Study abroad programs have become a very popular option for U.S. college students. More than a quarter million spend a semester or year at foreign universities. But studying abroad is a major undertaking. Here's a quick rundown on issues parents may want to think about or discuss with their kids beforehand.
1. Who, Where & How Much?
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Nearly every college in the country offers a study abroad program of some sort. The only questions are where to go
, when and oh dear, how much will it cost
? The University of California, for example, and University of Redlands
run their own programs overseas, so the credits for any courses taken abroad transfer back to the home college. If your child uses an independent option, it's important that he meet with a study abroad adviser at his school beforehand to eliminate course credit surprises down the road.
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Many students in music, pre-med and other requirement-heavy programs find that they can't afford to spend a year or even a semester abroad. They simply have too many courses to take at their home college. Fortunately, there are several options
Whether it's dengue fever, African sleeping sickness or just an upset tummy, getting sick far from home can be an unnerving experience. If your child is heading abroad, particularly if the destination is outside North America or Western Europe, make sure he or she visits the doctor at least six weeks before the trip. Better yet, make it a physician who specializes in travel medicine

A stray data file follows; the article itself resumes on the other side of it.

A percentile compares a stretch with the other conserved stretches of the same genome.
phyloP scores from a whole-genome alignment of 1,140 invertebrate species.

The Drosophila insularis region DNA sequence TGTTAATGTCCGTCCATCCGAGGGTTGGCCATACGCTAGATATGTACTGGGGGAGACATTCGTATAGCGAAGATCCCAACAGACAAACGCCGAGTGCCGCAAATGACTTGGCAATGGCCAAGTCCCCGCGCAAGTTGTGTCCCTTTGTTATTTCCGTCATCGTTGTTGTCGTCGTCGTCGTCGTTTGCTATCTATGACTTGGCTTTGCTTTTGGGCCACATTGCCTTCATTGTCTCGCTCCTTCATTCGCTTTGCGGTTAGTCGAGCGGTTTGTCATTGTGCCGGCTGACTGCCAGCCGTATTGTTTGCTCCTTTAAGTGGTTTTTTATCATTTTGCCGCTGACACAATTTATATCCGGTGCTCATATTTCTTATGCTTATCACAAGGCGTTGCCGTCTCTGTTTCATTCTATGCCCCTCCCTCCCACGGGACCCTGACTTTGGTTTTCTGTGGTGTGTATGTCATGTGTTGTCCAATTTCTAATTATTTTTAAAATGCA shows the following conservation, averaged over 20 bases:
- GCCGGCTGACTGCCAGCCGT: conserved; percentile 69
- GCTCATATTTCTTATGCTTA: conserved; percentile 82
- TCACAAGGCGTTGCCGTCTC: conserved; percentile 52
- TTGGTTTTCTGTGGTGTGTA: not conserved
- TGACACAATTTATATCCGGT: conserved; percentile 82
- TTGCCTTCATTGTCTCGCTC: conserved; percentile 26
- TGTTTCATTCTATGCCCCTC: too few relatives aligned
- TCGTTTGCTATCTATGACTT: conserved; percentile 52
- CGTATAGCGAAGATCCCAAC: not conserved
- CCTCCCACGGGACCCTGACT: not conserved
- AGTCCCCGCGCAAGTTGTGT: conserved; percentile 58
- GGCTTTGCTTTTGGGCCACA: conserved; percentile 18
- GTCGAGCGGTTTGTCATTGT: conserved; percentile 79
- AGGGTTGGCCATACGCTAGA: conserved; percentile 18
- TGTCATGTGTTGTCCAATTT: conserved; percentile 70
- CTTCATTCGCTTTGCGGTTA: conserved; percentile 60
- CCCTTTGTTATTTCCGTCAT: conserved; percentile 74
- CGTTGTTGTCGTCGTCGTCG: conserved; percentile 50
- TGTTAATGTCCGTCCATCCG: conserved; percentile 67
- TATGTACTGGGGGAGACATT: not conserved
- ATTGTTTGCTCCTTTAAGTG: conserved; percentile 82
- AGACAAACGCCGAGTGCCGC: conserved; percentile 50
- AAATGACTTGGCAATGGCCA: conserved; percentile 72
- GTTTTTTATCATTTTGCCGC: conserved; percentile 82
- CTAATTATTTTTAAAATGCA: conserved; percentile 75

and can equip your child with the necessary vaccines and preventative measures for the area in which he's heading.
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At home, you know exactly who to call and what process to follow when your family gets sick. Abroad, it’s a whole different deal. So if your child is heading for a study abroad program, it's wise to talk through an emergency plan now, before he’s battling a high temperature or serious injury far from home. Here are some tips for making that plan.
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Got a kid heading abroad? There are a number of topics you need to discuss before he boards that plane, including passports, customs, - and alcohol consumption. Heavy drinking anywhere endangers a student's safety - but do it abroad, in a country whose laws, customs and terrain are not as well known, and the stakes can rise dramatically. And a new study has found that U.S. students who study abroad double their alcohol consumption. Here's the scoop.
(Courtesy scol22, sxc.hu)
Whether your child studies abroad through his university’s international program or via one of the large education travel companies, he'll need to plan his itinerary, figure out housing, and gather visas, passport and insurance
. And chances are, you'll be involved in the paperwork.
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